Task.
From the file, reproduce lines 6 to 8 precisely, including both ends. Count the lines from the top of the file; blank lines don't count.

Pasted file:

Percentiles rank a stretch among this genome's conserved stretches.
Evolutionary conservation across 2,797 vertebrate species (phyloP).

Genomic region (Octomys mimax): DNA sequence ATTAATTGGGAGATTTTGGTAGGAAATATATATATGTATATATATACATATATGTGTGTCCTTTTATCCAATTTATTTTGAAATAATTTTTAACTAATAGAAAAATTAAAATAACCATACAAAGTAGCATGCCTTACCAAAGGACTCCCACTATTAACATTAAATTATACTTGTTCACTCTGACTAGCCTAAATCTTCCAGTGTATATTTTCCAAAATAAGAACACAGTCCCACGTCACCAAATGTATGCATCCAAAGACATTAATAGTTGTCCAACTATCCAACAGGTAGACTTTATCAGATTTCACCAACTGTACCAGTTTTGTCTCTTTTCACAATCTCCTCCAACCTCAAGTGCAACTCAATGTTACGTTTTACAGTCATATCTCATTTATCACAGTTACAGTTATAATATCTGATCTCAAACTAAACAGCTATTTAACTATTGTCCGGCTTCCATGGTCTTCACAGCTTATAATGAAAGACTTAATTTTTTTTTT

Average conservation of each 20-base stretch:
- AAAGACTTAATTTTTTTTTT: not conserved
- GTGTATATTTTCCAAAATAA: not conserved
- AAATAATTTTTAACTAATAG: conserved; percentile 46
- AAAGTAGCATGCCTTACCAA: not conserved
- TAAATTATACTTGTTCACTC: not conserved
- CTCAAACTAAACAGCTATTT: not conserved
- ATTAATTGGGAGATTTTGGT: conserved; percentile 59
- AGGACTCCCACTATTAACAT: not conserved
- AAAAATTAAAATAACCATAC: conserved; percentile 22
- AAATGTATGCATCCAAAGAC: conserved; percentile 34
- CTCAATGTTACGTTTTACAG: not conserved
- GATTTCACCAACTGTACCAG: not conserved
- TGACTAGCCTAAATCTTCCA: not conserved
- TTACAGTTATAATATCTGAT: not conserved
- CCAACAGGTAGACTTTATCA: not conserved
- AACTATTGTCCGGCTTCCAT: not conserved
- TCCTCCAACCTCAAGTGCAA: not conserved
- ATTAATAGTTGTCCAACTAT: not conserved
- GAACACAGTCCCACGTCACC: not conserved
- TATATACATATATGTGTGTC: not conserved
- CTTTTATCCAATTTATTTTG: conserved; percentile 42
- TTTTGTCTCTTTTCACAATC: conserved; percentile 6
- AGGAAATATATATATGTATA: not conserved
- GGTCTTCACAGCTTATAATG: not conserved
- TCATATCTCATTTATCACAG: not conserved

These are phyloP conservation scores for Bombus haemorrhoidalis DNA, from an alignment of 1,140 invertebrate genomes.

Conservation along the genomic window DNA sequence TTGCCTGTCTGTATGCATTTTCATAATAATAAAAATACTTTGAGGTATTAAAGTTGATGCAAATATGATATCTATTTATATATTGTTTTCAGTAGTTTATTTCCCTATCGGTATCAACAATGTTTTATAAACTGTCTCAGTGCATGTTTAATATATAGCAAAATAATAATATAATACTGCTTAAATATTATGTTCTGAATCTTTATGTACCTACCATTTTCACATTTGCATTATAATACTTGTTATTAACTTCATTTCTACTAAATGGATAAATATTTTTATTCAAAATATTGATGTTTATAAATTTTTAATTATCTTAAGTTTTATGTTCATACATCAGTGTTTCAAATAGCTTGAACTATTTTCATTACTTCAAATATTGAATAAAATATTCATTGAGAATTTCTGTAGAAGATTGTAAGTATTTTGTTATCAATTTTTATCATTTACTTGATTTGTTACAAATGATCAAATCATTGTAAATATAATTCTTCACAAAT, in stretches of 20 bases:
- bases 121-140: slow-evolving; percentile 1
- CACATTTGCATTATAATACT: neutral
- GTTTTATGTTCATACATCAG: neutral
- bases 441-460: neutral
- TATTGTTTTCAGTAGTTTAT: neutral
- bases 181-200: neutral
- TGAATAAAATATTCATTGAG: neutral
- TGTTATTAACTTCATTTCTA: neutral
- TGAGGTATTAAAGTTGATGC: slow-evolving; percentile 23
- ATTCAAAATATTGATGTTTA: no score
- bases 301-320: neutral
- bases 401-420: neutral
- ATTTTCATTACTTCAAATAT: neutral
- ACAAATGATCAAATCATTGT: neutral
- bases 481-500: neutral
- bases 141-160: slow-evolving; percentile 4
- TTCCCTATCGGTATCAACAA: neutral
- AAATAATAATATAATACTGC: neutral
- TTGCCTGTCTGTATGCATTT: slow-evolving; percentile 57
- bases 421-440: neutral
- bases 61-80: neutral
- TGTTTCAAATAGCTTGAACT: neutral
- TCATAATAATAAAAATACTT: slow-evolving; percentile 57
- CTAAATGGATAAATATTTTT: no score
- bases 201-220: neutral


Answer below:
- GTGTATATTTTCCAAAATAA: not conserved
- AAATAATTTTTAACTAATAG: conserved; percentile 46
- AAAGTAGCATGCCTTACCAA: not conserved